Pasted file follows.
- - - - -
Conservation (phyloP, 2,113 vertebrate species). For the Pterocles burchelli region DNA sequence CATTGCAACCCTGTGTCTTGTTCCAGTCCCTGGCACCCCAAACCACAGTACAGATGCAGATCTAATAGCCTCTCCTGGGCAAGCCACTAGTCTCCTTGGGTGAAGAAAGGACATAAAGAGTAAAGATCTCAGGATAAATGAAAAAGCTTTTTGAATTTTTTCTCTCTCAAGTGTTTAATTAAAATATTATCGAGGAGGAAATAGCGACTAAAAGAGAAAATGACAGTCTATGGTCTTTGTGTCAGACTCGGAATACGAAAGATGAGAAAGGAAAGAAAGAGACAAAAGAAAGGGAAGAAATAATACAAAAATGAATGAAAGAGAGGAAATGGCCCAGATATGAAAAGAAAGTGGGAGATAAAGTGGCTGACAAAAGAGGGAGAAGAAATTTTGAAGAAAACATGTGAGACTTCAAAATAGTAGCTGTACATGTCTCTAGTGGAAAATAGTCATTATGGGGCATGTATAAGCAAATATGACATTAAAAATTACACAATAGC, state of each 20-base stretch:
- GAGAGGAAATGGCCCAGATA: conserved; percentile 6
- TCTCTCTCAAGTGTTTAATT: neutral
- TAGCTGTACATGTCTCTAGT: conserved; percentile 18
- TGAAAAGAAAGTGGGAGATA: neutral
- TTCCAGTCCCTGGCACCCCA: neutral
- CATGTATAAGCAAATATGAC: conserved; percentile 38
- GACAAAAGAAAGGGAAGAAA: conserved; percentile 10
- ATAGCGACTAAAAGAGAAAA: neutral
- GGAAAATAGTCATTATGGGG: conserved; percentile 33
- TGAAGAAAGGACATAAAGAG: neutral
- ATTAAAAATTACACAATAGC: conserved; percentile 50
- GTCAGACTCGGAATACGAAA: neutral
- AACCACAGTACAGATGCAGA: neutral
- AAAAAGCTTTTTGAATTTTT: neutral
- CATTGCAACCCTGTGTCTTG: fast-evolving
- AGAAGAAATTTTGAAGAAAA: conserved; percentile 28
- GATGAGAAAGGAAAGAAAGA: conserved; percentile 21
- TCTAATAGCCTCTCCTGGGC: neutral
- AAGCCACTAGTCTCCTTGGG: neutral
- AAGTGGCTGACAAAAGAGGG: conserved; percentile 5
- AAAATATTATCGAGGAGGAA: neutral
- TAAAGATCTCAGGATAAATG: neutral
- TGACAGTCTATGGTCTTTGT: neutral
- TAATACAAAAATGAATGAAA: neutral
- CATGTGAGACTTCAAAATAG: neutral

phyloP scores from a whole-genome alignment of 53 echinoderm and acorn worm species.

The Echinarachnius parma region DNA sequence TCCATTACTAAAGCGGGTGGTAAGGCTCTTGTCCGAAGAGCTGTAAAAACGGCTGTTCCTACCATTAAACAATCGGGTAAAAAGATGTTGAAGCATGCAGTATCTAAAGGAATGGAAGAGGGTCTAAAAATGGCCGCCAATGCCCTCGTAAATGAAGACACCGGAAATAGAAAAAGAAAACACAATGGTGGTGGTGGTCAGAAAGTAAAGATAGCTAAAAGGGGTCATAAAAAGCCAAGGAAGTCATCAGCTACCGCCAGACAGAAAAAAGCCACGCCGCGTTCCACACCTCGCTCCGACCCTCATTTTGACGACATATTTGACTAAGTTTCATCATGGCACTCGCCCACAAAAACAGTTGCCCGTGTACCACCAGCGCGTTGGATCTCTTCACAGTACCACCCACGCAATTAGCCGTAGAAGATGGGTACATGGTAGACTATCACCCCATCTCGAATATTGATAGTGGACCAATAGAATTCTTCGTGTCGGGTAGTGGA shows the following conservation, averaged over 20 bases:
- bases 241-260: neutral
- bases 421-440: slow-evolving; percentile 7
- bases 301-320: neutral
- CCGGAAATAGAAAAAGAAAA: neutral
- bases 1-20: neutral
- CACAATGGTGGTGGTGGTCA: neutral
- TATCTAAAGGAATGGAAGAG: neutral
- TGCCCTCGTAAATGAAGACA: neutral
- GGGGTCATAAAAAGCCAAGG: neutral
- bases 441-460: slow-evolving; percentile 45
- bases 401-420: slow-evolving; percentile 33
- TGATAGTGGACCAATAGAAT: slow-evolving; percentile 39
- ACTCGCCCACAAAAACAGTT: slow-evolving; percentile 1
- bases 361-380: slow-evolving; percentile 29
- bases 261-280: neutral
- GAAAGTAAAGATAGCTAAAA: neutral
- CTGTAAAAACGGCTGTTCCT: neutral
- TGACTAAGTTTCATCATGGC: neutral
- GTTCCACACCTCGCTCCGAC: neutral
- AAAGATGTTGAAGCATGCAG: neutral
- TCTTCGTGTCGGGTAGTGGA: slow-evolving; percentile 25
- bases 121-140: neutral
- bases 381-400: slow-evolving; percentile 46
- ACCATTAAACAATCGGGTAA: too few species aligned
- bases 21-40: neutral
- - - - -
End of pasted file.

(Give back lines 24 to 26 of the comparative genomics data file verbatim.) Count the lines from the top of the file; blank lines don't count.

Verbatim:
- TGACAGTCTATGGTCTTTGT: neutral
- TAATACAAAAATGAATGAAA: neutral
- CATGTGAGACTTCAAAATAG: neutral